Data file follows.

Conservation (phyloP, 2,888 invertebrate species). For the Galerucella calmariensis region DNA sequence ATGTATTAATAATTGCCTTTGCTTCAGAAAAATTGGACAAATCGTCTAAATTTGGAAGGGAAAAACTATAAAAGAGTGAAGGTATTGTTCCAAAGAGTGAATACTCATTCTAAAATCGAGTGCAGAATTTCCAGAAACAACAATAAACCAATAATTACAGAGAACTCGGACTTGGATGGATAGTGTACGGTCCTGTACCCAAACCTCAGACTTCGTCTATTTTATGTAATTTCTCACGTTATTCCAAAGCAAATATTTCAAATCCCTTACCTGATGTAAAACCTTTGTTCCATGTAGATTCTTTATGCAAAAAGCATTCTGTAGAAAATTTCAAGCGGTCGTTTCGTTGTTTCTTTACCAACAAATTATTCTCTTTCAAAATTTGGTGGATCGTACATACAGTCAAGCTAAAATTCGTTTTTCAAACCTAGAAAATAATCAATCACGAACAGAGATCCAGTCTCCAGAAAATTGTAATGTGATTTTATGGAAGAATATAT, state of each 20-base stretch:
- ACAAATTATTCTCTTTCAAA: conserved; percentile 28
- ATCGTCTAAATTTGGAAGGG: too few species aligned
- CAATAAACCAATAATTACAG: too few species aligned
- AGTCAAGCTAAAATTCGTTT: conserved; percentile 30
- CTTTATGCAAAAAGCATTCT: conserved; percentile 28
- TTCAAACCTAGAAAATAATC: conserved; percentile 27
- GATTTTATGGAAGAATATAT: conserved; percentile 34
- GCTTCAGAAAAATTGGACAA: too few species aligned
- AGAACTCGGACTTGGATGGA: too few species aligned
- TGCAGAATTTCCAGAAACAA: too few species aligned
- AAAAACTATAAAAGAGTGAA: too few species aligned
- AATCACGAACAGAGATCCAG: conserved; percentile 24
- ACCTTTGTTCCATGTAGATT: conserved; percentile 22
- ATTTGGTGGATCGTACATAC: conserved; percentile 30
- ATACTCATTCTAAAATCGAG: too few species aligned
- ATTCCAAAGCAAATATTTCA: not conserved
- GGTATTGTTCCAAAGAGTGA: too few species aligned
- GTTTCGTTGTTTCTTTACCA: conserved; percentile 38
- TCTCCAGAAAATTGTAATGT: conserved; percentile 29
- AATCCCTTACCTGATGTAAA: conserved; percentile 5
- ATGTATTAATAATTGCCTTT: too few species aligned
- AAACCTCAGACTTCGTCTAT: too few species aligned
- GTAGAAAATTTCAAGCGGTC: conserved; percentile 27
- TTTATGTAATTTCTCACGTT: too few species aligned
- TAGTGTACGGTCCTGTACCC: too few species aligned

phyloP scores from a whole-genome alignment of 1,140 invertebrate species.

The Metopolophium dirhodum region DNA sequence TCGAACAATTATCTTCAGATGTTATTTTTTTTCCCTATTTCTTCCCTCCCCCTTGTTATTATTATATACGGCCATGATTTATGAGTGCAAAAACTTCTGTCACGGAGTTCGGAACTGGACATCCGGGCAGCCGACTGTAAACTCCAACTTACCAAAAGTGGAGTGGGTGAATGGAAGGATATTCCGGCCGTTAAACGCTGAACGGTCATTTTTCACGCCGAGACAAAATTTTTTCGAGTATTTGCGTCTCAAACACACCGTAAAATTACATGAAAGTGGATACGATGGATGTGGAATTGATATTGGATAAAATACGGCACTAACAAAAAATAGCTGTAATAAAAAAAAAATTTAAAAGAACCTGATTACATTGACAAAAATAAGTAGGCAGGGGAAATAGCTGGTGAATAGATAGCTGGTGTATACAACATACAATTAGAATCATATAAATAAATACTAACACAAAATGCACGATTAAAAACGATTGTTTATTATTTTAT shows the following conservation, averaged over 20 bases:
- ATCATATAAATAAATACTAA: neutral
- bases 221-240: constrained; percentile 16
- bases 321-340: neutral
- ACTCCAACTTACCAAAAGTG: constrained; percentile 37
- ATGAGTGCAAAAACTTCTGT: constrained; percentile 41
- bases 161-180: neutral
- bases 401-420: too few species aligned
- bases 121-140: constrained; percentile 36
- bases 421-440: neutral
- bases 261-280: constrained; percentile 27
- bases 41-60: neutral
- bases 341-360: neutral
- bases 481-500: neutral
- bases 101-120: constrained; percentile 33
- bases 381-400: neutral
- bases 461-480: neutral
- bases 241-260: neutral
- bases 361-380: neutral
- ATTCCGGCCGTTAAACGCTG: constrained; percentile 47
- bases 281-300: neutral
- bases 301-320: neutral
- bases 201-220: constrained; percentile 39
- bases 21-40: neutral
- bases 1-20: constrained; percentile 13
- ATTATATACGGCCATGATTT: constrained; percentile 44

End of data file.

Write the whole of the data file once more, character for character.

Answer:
Conservation (phyloP, 2,888 invertebrate species). For the Galerucella calmariensis region DNA sequence ATGTATTAATAATTGCCTTTGCTTCAGAAAAATTGGACAAATCGTCTAAATTTGGAAGGGAAAAACTATAAAAGAGTGAAGGTATTGTTCCAAAGAGTGAATACTCATTCTAAAATCGAGTGCAGAATTTCCAGAAACAACAATAAACCAATAATTACAGAGAACTCGGACTTGGATGGATAGTGTACGGTCCTGTACCCAAACCTCAGACTTCGTCTATTTTATGTAATTTCTCACGTTATTCCAAAGCAAATATTTCAAATCCCTTACCTGATGTAAAACCTTTGTTCCATGTAGATTCTTTATGCAAAAAGCATTCTGTAGAAAATTTCAAGCGGTCGTTTCGTTGTTTCTTTACCAACAAATTATTCTCTTTCAAAATTTGGTGGATCGTACATACAGTCAAGCTAAAATTCGTTTTTCAAACCTAGAAAATAATCAATCACGAACAGAGATCCAGTCTCCAGAAAATTGTAATGTGATTTTATGGAAGAATATAT, state of each 20-base stretch:
- ACAAATTATTCTCTTTCAAA: conserved; percentile 28
- ATCGTCTAAATTTGGAAGGG: too few species aligned
- CAATAAACCAATAATTACAG: too few species aligned
- AGTCAAGCTAAAATTCGTTT: conserved; percentile 30
- CTTTATGCAAAAAGCATTCT: conserved; percentile 28
- TTCAAACCTAGAAAATAATC: conserved; percentile 27
- GATTTTATGGAAGAATATAT: conserved; percentile 34
- GCTTCAGAAAAATTGGACAA: too few species aligned
- AGAACTCGGACTTGGATGGA: too few species aligned
- TGCAGAATTTCCAGAAACAA: too few species aligned
- AAAAACTATAAAAGAGTGAA: too few species aligned
- AATCACGAACAGAGATCCAG: conserved; percentile 24
- ACCTTTGTTCCATGTAGATT: conserved; percentile 22
- ATTTGGTGGATCGTACATAC: conserved; percentile 30
- ATACTCATTCTAAAATCGAG: too few species aligned
- ATTCCAAAGCAAATATTTCA: not conserved
- GGTATTGTTCCAAAGAGTGA: too few species aligned
- GTTTCGTTGTTTCTTTACCA: conserved; percentile 38
- TCTCCAGAAAATTGTAATGT: conserved; percentile 29
- AATCCCTTACCTGATGTAAA: conserved; percentile 5
- ATGTATTAATAATTGCCTTT: too few species aligned
- AAACCTCAGACTTCGTCTAT: too few species aligned
- GTAGAAAATTTCAAGCGGTC: conserved; percentile 27
- TTTATGTAATTTCTCACGTT: too few species aligned
- TAGTGTACGGTCCTGTACCC: too few species aligned

phyloP scores from a whole-genome alignment of 1,140 invertebrate species.

The Metopolophium dirhodum region DNA sequence TCGAACAATTATCTTCAGATGTTATTTTTTTTCCCTATTTCTTCCCTCCCCCTTGTTATTATTATATACGGCCATGATTTATGAGTGCAAAAACTTCTGTCACGGAGTTCGGAACTGGACATCCGGGCAGCCGACTGTAAACTCCAACTTACCAAAAGTGGAGTGGGTGAATGGAAGGATATTCCGGCCGTTAAACGCTGAACGGTCATTTTTCACGCCGAGACAAAATTTTTTCGAGTATTTGCGTCTCAAACACACCGTAAAATTACATGAAAGTGGATACGATGGATGTGGAATTGATATTGGATAAAATACGGCACTAACAAAAAATAGCTGTAATAAAAAAAAAATTTAAAAGAACCTGATTACATTGACAAAAATAAGTAGGCAGGGGAAATAGCTGGTGAATAGATAGCTGGTGTATACAACATACAATTAGAATCATATAAATAAATACTAACACAAAATGCACGATTAAAAACGATTGTTTATTATTTTAT shows the following conservation, averaged over 20 bases:
- ATCATATAAATAAATACTAA: neutral
- bases 221-240: constrained; percentile 16
- bases 321-340: neutral
- ACTCCAACTTACCAAAAGTG: constrained; percentile 37
- ATGAGTGCAAAAACTTCTGT: constrained; percentile 41
- bases 161-180: neutral
- bases 401-420: too few species aligned
- bases 121-140: constrained; percentile 36
- bases 421-440: neutral
- bases 261-280: constrained; percentile 27
- bases 41-60: neutral
- bases 341-360: neutral
- bases 481-500: neutral
- bases 101-120: constrained; percentile 33
- bases 381-400: neutral
- bases 461-480: neutral
- bases 241-260: neutral
- bases 361-380: neutral
- ATTCCGGCCGTTAAACGCTG: constrained; percentile 47
- bases 281-300: neutral
- bases 301-320: neutral
- bases 201-220: constrained; percentile 39
- bases 21-40: neutral
- bases 1-20: constrained; percentile 13
- ATTATATACGGCCATGATTT: constrained; percentile 44